From: ILPI Support <info**At_Symbol_Here**ILPI.COM>
Subject: Re: [DCHAS-L] One Pass Water Flooding Incidents
Date: Thu, 6 Sep 2018 16:42:13 -0400
Reply-To: ACS Division of Chemical Health and Safety <DCHAS-L**At_Symbol_Here**PRINCETON.EDU>
Message-ID: 083EB1CE-58C7-4E6A-B9D6-A50D40B0889C**At_Symbol_Here**

1. I am working with a small company that manufactures a closed loop system that utilizes chilled water from the building chilled water supply to cool a secondary loop which cools your reaction. The heat exchanger uses only 16 ounces of secondary fluid so spills like that are a thing of the past, and the setup can save hundreds of thousands of gallons per year of water (and sewer fees) if deployed on a large campus.  They are just finishing up their first major install at a major chemistry department and hope to be rolling this out on a much larger scale, but they are still scaling up their production capability. Please contact me off-list if you are interested and I can set you up information and more.

2. When I was at MIT a research group in the chemistry department popped a condenser one night.  The water flooded the floor and reached the Pedatrol (floor controller for inflate/deflate) on the nearby glovebox. This shorted the Pedatrol on "inflate", causing the glovebox gloves to explode.  The group came in the next morning to discover a flood, the flayed gloves of their glovebox handing limp, an empty liquid N2 Dewar that fed the box, and I presume man-years worth of chemicals in the box lost.  Plus the toasted reaction.

3. Again when I was at MIT, I was working in the lab late one night when my eyes beheld an eerie site (some of you will get that reference).  Water was dripping from the ceiling above. I started thinking about whose lab was above that lab and quickly realized it was a hot lab - one using radioactive isotopes.  I raced upstairs, confirmed the leak, called someone out of bed at 1 or 2 AM to come in, suit up, and painstakingly soak it all up. She spent several hours collecting the water from our laboratory into buckets and swipe testing all of it. And her lab mates cleaned up a similar mess in their own space.  The lab upstairs had been used for research during the Manhattan project and was currently being used for Tc research, so it had virtually every isotope known leaching out into that water, all of which had to be collected and disposed of.  Incidentally, I was told that when they renovated the lab several years later they had to jackhammer out the concrete floors and dispose of it all as radioactive waste.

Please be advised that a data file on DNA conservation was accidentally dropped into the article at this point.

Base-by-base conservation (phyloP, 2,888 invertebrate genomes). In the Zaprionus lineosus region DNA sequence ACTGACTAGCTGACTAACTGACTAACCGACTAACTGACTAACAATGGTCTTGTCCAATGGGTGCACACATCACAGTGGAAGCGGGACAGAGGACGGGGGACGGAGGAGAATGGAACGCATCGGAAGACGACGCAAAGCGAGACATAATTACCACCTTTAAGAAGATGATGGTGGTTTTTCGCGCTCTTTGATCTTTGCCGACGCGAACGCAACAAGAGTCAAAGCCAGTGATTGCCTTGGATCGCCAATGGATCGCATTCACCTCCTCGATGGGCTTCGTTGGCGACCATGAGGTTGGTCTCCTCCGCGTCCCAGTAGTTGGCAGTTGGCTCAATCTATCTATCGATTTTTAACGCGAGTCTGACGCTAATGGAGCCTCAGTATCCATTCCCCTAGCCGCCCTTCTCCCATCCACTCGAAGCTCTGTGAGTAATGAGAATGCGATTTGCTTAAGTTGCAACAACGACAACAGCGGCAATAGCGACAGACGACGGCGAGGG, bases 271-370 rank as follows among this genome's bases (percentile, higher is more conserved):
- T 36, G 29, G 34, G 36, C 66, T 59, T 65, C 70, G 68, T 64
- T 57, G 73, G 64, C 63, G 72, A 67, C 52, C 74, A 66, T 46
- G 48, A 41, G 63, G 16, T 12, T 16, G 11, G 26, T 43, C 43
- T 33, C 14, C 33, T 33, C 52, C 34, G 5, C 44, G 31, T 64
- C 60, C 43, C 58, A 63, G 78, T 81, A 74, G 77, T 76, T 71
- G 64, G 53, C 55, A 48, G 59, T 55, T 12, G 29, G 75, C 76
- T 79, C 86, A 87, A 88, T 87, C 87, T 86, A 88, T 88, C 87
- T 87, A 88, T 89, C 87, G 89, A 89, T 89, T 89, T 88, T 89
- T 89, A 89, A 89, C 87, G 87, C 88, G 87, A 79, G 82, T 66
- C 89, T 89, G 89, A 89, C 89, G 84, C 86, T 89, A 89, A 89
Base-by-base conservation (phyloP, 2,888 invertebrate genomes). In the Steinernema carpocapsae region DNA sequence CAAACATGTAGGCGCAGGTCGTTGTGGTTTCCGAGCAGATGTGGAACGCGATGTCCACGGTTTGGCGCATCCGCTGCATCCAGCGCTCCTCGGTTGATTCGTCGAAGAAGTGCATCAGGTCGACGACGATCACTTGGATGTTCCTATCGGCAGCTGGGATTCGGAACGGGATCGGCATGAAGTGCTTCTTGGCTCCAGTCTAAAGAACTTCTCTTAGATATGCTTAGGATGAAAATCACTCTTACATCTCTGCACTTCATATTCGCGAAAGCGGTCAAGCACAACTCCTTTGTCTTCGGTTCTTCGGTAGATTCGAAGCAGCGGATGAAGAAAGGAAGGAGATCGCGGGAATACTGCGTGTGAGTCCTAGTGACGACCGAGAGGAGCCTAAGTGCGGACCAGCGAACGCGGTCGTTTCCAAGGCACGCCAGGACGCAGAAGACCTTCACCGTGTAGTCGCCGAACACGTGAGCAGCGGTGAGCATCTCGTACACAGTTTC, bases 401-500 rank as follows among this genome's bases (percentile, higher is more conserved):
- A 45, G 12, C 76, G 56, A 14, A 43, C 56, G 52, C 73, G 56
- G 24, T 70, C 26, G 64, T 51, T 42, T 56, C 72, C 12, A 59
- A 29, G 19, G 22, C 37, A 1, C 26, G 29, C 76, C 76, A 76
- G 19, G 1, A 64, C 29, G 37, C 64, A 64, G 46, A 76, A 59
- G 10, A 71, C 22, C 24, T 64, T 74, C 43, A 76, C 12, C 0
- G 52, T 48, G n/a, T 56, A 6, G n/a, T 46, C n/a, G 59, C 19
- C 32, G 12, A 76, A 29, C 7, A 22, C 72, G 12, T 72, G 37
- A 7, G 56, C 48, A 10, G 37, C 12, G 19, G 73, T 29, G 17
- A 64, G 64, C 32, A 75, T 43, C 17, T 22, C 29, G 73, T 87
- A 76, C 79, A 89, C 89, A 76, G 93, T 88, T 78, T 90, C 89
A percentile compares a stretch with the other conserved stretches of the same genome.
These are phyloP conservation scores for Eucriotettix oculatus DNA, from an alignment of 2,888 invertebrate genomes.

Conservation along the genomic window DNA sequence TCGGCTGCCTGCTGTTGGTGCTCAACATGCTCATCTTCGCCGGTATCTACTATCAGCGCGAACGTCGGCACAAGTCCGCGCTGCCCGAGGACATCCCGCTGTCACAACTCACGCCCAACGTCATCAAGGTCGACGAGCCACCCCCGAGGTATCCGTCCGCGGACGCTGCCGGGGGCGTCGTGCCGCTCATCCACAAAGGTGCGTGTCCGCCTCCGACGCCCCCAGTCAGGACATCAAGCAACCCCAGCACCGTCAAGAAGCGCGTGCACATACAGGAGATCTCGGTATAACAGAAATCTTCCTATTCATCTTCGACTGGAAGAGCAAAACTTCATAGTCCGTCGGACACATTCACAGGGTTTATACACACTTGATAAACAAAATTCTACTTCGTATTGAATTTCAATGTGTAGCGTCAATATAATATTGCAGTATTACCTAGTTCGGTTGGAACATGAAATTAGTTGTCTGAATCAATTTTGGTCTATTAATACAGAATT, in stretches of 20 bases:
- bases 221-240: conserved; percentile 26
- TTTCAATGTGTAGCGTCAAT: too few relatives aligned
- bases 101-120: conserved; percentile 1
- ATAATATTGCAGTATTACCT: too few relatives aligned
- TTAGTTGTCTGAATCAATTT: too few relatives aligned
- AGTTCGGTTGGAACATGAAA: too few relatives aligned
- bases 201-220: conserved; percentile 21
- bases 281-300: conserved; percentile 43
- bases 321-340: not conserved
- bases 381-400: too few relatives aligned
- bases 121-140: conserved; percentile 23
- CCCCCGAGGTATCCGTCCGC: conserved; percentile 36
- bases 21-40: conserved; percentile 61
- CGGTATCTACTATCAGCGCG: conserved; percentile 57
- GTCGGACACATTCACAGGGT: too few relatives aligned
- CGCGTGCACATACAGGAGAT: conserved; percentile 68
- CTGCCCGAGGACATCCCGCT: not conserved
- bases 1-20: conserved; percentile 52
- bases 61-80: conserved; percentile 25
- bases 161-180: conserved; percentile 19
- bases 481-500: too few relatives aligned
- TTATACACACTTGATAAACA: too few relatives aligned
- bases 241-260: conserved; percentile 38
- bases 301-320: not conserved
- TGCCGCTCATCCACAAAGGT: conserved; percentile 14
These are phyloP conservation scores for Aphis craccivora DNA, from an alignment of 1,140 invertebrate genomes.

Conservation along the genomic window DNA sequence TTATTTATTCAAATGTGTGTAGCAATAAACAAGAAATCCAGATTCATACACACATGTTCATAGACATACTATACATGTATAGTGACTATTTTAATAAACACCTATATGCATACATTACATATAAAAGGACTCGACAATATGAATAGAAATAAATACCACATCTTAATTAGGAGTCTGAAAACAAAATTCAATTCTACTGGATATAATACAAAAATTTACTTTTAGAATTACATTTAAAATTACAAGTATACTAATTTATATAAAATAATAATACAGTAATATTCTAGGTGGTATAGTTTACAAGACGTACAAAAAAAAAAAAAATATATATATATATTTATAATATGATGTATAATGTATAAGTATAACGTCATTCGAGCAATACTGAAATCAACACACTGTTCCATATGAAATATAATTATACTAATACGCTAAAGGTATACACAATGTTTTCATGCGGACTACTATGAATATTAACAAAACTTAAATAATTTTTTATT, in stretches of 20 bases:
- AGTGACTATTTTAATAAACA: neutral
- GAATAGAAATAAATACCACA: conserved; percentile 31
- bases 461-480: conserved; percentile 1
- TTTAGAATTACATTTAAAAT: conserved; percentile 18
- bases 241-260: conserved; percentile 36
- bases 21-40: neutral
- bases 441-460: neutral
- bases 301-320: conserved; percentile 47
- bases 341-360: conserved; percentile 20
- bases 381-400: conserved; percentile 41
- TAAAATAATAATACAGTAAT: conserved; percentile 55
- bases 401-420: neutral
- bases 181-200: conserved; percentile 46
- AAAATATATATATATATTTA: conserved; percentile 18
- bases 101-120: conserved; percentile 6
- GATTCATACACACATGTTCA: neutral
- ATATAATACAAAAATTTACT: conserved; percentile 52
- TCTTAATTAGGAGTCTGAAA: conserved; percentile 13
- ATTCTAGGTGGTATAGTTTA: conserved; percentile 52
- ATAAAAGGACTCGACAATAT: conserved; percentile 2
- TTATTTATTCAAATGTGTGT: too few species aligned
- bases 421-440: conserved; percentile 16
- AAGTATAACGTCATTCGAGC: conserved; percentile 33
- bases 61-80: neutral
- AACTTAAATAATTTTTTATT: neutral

Rob Toreki

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On Sep 6, 2018, at 3:47 PM, Debbie M. Decker <dmdecker**At_Symbol_Here**UCDAVIS.EDU> wrote:

Hi All:
I have a couple of hold-outs who insist on using one-pass water in reflux condensers and the like.  The "California is in constant drought" argument gets me nowhere.
So I'm looking for flooding incidents when the tubing popped off the condenser and flooded the lab or building, etc.  Images would be awesome.
Debbie M. Decker, CCHO, ACS Fellow
Past Chair, Division of Chemical Health and Safety
Councilor and Programming Co-Chair
University of California, Davis
Birkett's hypothesis: "Any chemical reaction
that proceeds smoothly under normal conditions,
can proceed violently in the presence of an idiot."
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